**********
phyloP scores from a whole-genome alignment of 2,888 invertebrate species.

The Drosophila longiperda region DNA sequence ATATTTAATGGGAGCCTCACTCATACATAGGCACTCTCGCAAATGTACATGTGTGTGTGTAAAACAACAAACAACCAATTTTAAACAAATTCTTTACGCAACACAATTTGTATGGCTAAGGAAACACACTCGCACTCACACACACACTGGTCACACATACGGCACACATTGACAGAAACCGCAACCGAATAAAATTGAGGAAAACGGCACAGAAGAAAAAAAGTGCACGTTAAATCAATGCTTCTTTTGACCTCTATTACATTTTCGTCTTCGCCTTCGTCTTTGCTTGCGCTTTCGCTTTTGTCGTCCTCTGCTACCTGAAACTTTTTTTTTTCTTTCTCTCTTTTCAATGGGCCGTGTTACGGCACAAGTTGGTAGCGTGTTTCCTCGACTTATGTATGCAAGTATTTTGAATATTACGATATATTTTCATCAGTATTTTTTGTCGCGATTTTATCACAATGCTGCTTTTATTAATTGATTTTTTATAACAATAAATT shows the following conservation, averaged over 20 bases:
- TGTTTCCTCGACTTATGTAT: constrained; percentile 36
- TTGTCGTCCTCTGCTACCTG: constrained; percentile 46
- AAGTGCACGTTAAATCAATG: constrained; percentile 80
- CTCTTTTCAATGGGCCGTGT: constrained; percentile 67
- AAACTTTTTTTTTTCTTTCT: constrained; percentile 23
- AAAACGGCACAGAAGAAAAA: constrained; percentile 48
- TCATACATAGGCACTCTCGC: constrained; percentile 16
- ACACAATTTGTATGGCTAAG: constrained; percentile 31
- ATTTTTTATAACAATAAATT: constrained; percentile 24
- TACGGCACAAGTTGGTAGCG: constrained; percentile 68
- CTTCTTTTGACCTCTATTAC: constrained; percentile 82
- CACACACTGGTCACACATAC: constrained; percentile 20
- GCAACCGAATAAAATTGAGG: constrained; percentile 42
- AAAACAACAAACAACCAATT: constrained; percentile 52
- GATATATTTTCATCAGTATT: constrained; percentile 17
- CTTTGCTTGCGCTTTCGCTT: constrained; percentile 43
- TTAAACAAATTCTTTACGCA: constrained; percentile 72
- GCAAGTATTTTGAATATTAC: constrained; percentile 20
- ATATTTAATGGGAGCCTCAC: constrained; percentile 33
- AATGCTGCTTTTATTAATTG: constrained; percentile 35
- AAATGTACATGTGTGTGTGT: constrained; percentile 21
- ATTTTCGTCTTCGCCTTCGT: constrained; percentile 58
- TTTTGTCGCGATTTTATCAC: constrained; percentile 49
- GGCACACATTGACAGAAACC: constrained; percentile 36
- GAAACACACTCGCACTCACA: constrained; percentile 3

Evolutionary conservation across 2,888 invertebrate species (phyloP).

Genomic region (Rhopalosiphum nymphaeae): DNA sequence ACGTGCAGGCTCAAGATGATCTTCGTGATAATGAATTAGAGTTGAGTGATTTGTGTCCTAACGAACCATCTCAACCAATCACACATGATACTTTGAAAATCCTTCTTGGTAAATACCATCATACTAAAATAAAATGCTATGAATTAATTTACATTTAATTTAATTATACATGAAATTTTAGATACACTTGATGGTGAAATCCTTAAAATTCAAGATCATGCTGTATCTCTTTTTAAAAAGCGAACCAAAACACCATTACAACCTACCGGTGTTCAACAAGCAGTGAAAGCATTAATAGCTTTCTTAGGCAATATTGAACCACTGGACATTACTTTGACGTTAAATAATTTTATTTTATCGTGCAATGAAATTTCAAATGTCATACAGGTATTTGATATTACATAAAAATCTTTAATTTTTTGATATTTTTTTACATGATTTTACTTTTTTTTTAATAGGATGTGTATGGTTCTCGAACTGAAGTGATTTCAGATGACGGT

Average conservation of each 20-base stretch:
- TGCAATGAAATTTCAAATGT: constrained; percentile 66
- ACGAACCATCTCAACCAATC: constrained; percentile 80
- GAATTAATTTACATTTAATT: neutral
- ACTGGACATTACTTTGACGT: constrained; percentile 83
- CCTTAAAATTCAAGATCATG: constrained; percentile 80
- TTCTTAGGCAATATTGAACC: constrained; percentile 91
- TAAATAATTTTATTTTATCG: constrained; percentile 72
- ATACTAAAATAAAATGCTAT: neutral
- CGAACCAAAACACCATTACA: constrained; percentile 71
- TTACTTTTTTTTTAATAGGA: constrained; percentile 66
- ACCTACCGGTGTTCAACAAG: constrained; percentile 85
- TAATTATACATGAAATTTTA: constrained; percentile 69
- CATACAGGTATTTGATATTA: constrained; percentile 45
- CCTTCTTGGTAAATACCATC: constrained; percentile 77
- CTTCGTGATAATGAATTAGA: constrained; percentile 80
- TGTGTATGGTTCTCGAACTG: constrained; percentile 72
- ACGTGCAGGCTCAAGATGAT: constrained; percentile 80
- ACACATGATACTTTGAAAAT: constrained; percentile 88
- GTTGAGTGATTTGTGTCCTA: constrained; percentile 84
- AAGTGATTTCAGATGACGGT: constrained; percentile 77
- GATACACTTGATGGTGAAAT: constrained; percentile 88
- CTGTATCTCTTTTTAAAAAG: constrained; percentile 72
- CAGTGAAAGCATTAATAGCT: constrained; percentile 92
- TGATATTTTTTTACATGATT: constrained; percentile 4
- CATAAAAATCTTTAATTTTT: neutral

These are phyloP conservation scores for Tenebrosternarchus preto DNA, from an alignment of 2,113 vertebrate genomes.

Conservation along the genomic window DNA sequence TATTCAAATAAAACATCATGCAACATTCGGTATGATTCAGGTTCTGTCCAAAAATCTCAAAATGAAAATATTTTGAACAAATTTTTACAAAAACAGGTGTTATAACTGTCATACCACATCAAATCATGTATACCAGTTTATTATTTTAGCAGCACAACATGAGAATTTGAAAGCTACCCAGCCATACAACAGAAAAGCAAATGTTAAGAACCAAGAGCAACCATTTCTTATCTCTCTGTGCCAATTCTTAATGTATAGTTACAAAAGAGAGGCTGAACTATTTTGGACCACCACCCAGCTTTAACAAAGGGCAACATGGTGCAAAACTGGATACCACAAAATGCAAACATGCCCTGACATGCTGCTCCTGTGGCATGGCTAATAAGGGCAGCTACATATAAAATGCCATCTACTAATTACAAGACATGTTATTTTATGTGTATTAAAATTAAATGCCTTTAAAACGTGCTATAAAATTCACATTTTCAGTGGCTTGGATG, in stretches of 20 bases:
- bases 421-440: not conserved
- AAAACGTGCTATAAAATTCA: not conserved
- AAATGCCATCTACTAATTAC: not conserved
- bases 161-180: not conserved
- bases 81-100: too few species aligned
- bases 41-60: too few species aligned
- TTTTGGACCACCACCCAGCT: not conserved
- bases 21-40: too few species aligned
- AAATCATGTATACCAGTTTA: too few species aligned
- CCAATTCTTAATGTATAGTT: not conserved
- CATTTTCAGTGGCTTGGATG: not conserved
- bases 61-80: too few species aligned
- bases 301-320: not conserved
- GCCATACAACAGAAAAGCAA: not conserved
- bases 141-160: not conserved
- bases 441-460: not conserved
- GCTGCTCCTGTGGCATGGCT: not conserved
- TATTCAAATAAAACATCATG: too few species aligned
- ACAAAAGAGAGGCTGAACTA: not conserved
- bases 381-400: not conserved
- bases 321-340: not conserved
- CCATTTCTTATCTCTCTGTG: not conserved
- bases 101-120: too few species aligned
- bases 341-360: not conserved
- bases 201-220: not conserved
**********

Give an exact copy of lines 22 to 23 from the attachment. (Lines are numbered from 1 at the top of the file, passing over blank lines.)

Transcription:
- AATGCTGCTTTTATTAATTG: constrained; percentile 35
- AAATGTACATGTGTGTGTGT: constrained; percentile 21